Plated has come a long way. On Wednesday, the company announced it was acquired by Boise, Idaho-based national grocery store chain Albertsons Companies for $300 million. Taranto will stay on as chief strategy officer, and Hix will stay on as CEO. Their third co-founder, Elana Karp, who came on in January 2013 to lead the business's culinary efforts, will continue in that role.
Albertsons gets the technology and innovation of a meal-kit delivery service, and Plated gets the size, scale and resources of a company with 2,300 store locations across the U.S. and 35 million customers per week— this at a time when Amazon's purchase of Whole Foods threatens to make it harder for smaller grocery businesses to compete.
Forbes.com: Naturebox is betting that healthy office snacks will cut entrepreneurs' turnover and boost productivty
Healthy office snacks can be a boon to productivity and job satisfaction — but only if employees want to eat them. And understandably, entrepreneurs concerned about ROI don’t want to guess at workers’ tastes and risk losing valuable money.
Which office snacks tend to be team favorites? A study of 10,000 snacking professionals found that their top 10 favorites are, in order, dried fruit, nuts, protein bars, chips, dark chocolate, crackers, string cheese, trail mix, yogurt, and jerky.
tbcWellness is not a vertical product category — as it stands, it can pervade almost every aspects of a person’s life. There’s workplace wellness, wellness apps, wellness festivals and wellness retreats from SoulCycle and wellness hotels from Equinox. In fact, beauty, personal care, and anti-aging products within the wellness sector grew over 4 percent to nearly $1.1 billion in 2017, according to the Global Wellness Institute; the beauty supplements category, specifically, is expected to rise to $6.8 billion globally by 2024, up from $3.5 billion in 2016, according to Statista.
It is no surprise then that the wellness beverage industry is trying to tap into the beauty-from-the-inside-out market. Brands like The Beauty Chef and Moon Juice, which launched in 2009 and 2011, respectively, promised to give customers an “inner glow,” through powdered supplements or concentrated liquids, but now Dirty Lemon and Kusmi Tea are prominent players in the beverage market. Newer brands like Recess and Halo Sport, which launched Thursday, are also tangentially marketing themselves as beauty-from-within beverages.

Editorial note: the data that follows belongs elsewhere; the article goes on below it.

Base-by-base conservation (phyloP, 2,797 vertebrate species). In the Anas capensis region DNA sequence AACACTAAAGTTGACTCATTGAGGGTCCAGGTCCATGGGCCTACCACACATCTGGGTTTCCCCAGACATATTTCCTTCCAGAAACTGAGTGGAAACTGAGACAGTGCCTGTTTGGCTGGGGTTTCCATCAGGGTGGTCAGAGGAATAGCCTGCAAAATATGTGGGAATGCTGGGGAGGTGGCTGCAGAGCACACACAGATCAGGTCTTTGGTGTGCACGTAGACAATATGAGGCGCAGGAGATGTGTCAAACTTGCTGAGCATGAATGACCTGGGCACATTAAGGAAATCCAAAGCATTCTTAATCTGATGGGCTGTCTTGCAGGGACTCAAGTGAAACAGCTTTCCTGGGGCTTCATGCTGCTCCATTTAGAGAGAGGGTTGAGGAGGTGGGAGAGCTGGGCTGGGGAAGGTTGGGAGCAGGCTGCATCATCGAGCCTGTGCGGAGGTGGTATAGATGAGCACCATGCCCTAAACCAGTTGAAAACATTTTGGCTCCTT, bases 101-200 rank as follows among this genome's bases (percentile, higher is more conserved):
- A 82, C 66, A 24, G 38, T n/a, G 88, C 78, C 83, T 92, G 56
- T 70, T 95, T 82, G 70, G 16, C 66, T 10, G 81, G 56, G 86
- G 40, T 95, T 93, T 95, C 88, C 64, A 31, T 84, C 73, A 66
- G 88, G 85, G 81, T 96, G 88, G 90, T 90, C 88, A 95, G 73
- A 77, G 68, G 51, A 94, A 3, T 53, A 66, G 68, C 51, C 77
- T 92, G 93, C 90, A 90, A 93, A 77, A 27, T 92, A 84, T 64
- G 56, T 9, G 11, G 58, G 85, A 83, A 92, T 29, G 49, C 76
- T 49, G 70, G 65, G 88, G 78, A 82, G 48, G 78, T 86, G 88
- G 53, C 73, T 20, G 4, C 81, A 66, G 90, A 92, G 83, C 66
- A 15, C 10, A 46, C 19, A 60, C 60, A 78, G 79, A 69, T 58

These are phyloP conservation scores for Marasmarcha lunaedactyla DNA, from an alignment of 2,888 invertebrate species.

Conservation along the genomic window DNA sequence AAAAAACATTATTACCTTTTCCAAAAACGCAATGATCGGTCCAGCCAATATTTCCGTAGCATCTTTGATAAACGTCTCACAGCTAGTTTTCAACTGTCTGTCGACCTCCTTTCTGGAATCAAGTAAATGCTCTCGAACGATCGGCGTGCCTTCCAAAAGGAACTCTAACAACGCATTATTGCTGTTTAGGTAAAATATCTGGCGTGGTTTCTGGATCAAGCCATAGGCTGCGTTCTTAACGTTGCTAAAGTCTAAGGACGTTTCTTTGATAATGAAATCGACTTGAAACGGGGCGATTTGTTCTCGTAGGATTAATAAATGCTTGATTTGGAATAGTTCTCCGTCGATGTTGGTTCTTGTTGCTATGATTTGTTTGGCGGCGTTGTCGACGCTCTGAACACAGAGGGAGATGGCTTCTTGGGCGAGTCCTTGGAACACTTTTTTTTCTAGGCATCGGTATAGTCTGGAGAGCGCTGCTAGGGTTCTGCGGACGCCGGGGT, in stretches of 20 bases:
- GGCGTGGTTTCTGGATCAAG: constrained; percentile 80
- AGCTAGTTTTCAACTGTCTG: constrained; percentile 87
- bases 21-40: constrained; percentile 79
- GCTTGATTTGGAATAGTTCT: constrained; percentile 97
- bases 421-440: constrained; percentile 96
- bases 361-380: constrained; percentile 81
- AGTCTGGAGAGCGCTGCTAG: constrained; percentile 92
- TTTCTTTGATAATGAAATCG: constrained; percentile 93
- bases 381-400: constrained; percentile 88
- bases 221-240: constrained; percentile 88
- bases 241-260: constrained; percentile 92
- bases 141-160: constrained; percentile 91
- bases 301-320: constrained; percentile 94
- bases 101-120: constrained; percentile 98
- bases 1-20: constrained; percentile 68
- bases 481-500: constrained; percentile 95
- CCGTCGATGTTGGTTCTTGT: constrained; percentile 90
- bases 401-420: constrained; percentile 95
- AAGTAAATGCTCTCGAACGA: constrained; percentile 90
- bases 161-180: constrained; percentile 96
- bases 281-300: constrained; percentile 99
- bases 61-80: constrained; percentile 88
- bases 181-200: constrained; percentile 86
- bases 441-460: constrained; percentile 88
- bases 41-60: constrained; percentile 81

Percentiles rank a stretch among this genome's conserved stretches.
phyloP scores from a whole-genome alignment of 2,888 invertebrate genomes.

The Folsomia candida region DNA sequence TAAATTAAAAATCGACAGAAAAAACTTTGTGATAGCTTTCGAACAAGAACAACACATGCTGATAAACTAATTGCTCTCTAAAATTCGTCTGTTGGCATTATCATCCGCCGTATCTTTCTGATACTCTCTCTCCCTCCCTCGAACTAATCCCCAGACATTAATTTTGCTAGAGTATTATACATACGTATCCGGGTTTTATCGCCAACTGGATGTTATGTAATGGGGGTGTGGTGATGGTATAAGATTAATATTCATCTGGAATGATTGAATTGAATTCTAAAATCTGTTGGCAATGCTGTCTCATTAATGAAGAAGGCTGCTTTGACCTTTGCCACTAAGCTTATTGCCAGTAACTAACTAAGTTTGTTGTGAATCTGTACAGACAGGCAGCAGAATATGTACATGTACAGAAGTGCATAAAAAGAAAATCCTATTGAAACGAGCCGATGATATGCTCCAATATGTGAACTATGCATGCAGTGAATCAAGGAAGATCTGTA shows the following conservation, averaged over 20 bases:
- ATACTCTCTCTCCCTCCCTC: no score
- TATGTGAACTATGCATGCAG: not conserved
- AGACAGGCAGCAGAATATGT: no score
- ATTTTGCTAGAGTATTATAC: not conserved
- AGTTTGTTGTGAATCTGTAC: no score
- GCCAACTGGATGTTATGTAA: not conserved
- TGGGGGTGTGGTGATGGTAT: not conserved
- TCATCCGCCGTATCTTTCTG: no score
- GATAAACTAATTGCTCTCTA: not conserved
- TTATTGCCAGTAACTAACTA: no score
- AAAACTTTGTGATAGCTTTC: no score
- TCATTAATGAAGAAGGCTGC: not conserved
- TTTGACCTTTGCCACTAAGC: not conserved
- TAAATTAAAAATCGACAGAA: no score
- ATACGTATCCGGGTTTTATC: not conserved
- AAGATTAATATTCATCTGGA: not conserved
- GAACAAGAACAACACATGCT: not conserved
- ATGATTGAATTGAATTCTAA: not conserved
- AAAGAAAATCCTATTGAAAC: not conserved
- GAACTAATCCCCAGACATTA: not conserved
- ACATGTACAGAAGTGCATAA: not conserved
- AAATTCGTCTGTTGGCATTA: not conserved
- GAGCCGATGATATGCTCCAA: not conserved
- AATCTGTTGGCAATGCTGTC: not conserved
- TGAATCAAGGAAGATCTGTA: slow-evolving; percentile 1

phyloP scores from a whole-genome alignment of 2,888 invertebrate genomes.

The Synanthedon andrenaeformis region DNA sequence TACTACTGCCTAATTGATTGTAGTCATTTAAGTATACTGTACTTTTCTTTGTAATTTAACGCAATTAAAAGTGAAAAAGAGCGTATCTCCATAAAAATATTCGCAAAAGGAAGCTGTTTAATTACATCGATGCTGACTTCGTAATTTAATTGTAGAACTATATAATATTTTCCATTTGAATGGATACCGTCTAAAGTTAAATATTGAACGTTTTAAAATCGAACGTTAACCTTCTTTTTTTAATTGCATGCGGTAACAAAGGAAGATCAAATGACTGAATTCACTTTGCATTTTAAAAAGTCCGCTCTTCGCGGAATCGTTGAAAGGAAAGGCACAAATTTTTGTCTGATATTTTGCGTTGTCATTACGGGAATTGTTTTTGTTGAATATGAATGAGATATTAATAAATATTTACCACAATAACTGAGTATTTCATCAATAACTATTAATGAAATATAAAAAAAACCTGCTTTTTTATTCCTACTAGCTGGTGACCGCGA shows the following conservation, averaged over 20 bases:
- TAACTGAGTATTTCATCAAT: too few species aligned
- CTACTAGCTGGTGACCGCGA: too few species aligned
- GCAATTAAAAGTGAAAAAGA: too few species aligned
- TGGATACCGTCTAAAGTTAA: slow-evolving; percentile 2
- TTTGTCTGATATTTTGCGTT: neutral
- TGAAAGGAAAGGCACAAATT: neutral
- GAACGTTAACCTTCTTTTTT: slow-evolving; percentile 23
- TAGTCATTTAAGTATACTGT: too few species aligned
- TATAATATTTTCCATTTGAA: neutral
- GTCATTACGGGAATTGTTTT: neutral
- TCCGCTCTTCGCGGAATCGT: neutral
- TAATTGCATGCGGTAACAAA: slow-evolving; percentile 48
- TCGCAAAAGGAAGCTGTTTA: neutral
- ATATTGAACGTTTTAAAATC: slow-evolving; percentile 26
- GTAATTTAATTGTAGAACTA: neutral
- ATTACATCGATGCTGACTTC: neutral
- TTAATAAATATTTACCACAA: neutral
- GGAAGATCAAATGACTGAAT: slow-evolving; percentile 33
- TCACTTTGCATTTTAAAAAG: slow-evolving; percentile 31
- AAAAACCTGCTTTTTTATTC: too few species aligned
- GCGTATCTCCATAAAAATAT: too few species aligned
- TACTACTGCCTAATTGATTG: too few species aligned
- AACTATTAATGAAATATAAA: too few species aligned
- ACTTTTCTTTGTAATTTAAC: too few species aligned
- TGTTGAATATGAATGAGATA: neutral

Retail Health & Wellness In store
Businesswire.com: Raley's re-imagines the cereal aisle, with a focus on added sugar
Raley's is re-imagining the cereal aisle by moving cereals with 25% or more of the calories coming from added sugar will be moved to the bottom shelf.
Raley’s is committed to promoting transparency to help customers make better decisions for their personal wellness journey. Today’s consumer is taking a hands-on approach to their health. Americans are reading labels and following nutrition guidelines and are conscious of their sugar intake. According to Nielsen, 22% of households are restricting sugar intake, while 52% are actively trying to avoid artificial sweeteners.
[disclosure: Label Insight is a data partner of Raley's]
Chainstoreage.com: Hyvee's new store format blends grocery with health and fitness
The concept, called Hy-Vee HealthMarket, opened in West Des Moines, Iowa. The 15,700-sq.-ft. space features grocery and healthy lifestyle and personal care items, along with a full-service pharmacy, health clinic and hearing aid center, sports nutrition area, beverage station, and online pickup services. Hy-Vee expects to open two HealthMarket stores in 2018, in the Kansas City and Madison, Wisconsin, markets next year, with the potential for 50 to 60 locations in the future, according to a report by the Des Moines Register.
The new concept is an expanded version of the in-store HealthMarket shops located inside Hy-Vee’s larger stores. It carries many of Hy-Vee’s original store format products such as fresh produce, high-quality meat and seafood, dairy and frozen food items.
Thepacker.com: Kroger app enables self aware shopping
In a nutshell, OptUp gives every food product a score of 1 to 100 based on nutritional content, and every shopper gets a score of 1 to 1,000 based on the overall nutritional value of their recent purchases. To develop nutrition scores for individual items, Kroger crunched information from various giant databases.
One of the intersting differences with this offering is the fact that the app rates the shopper as well as the products. An interesting application of gamification.
The France-based European retail giant, Carrefour, announced on its official website that they will be using a blockchain-based solution for its Spain division to track the Calidad y Origen brand’s chicken products.
According to their official announcement made on November 20, 2018, Carrefour is implementing IBM’s Food Trust platform, a system based on Hyperledger.